Breakthrough ruling on Kashmir ‘Half-Widows’
A landmark consensus agreed by Islamic scholars (Ulema) regarding the waiting period for ‘half-widows’ to remarry in four years will have an unprecedented impact on the lives of Kashmir’s forgotten survivors. Decades of conflict have produced many half-widows, women whose husbands have disappeared but are not yet declared deceased.
Since most of the disappeared men are from rural Kashmir, these widows usually live impoverished lives often facing various socio-economic and emotional uncertainties such as lack of property rights, right to compensation and the right to remarry. The joint agreement means that the wives of Kashmiri men who have disappeared during the Kashmir conflict are allowed to remarry four years after the disappearance. Civil society activists are hopeful that this can pave the way for further dialogue to address the other rights of half-widows, including their rights to inherit property under Islamic law.
The decision to reach a consensus on the different schools of Islamic thought was the culmination of three consultations in Srinagar-Kashmir, organised by Ehsaas, a civil society initiative and supported by Conciliation Resources, an international peacebuilding organisation. The sessions were held last year on 3 August, 24 November with a consensus finally being reached on 26 December.
Prominent members of civil society and representatives of the Association of Parents of Disappeared Persons (APDP) sought the opinion of eight Ulemas from different schools of Islamic thought. Half-widows were also present at the consultative sessions.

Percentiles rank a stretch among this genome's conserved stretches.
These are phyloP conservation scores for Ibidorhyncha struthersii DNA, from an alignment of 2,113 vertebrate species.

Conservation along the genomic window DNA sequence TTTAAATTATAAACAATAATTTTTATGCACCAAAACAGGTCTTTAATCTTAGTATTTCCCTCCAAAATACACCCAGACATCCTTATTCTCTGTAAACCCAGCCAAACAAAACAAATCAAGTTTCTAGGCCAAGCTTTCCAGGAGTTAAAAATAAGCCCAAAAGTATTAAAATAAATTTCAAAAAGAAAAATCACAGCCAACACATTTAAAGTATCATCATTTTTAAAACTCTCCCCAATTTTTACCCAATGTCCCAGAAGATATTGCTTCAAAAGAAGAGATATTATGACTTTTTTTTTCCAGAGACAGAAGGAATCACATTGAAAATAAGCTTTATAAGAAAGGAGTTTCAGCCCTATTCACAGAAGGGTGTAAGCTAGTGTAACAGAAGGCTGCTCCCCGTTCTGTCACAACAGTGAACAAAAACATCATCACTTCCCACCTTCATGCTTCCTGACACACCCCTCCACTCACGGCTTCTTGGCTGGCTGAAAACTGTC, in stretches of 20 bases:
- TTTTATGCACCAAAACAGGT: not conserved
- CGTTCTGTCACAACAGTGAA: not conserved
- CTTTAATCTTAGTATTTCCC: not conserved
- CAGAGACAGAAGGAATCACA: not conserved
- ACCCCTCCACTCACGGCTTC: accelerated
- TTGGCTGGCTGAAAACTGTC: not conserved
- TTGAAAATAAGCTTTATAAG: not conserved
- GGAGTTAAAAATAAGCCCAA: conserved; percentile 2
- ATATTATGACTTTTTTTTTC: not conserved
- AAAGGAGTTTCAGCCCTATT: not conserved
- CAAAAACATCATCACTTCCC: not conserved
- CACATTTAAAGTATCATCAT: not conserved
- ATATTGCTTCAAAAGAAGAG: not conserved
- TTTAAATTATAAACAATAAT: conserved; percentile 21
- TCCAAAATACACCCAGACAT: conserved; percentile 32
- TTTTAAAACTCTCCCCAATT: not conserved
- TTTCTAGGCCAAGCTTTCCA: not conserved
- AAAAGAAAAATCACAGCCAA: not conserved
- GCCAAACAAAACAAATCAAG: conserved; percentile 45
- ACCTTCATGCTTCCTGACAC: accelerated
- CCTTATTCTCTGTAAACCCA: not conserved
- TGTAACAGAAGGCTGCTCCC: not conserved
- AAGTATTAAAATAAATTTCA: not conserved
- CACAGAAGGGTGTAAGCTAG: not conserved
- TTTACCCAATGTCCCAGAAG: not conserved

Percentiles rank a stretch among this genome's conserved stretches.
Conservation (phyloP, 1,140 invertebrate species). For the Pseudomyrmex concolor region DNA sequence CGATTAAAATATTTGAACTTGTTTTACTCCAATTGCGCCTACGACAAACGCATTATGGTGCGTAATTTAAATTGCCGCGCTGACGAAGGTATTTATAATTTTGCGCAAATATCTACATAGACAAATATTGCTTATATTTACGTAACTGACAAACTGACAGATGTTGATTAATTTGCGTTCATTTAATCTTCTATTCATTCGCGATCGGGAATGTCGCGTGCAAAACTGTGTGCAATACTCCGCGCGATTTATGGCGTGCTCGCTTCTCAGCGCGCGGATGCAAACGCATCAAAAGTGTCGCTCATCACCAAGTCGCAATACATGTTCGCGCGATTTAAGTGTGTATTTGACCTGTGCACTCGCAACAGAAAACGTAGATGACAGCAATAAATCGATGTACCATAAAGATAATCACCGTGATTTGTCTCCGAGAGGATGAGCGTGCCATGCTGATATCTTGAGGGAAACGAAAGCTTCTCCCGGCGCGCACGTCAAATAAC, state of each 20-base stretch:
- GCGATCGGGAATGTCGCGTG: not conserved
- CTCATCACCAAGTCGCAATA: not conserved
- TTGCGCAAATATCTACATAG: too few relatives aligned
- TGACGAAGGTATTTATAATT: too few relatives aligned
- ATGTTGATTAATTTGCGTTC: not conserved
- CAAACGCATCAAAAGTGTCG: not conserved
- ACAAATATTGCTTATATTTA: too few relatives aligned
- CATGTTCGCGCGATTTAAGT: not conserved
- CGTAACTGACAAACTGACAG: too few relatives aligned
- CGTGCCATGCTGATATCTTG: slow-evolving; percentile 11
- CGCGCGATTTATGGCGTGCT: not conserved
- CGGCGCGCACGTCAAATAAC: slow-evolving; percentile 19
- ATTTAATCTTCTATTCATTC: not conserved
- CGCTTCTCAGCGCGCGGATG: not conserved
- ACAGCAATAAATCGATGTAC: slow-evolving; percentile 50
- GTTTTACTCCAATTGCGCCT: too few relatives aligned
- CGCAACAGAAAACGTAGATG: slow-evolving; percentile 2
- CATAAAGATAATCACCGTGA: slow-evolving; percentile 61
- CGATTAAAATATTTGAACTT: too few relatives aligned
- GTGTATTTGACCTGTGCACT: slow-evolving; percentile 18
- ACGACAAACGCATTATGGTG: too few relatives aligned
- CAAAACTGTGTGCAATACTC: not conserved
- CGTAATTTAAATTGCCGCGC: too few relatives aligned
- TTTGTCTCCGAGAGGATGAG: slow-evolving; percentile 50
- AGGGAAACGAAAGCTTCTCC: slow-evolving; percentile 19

This is a huge breakthrough for the half-widows of Kashmir and the result of years of hard work by civil society groups, including Ehsaas. It is a good example of addressing important issues of rights and empowerment through dialogue.
Tahir Aziz, Director of India, Pakistan and Kashmir Programme at Conciliation Resources
This initiative, the first of its kind in the past two decades of conflict, brought together legal and religious scholars to address the issue of half-widows. Creating safe spaces for dialogue can go a long way in recognising the rights of women whose voices have often been marginalised despite being profoundly impacted by the conflict.
Ezabir Ali, Ehsaas Coordinator
Since 1989 thousands of civilians in Kashmir have been subjected to enforced disappearances following arrest by Indian security forces. A conservative estimate of involuntary enforced disappearances is over 8000. The state government admits to 4000 disappearance cases.
The government doesn’t have a figure on Kashmir’s half-widows but a report Half Widow, Half Wife? Responding to Gendered Violence in Kashmir estimates the number at around 1,500.
While widows are entitled to some compensation under civil law, half-widows are uncertain about their future and are entitled to compensation only on production of death certificates. Under Islamic jurisprudence, a widow with children gets one eighth of her husband’s property. A widow without children gets one fourth. A half-widow gets nothing. A half-widow, till her husband is declared dead, is also forbidden under customary laws from remarrying.
State law dictated that a woman has to wait for seven years after the disappearance of her husband to remarry. However, opinions vary due to different interpretations of Sharia law – while the Hanafi school claims 90 years after the husband’s disappearance, Maliki school scholars put the waiting period as four years and some as seven years.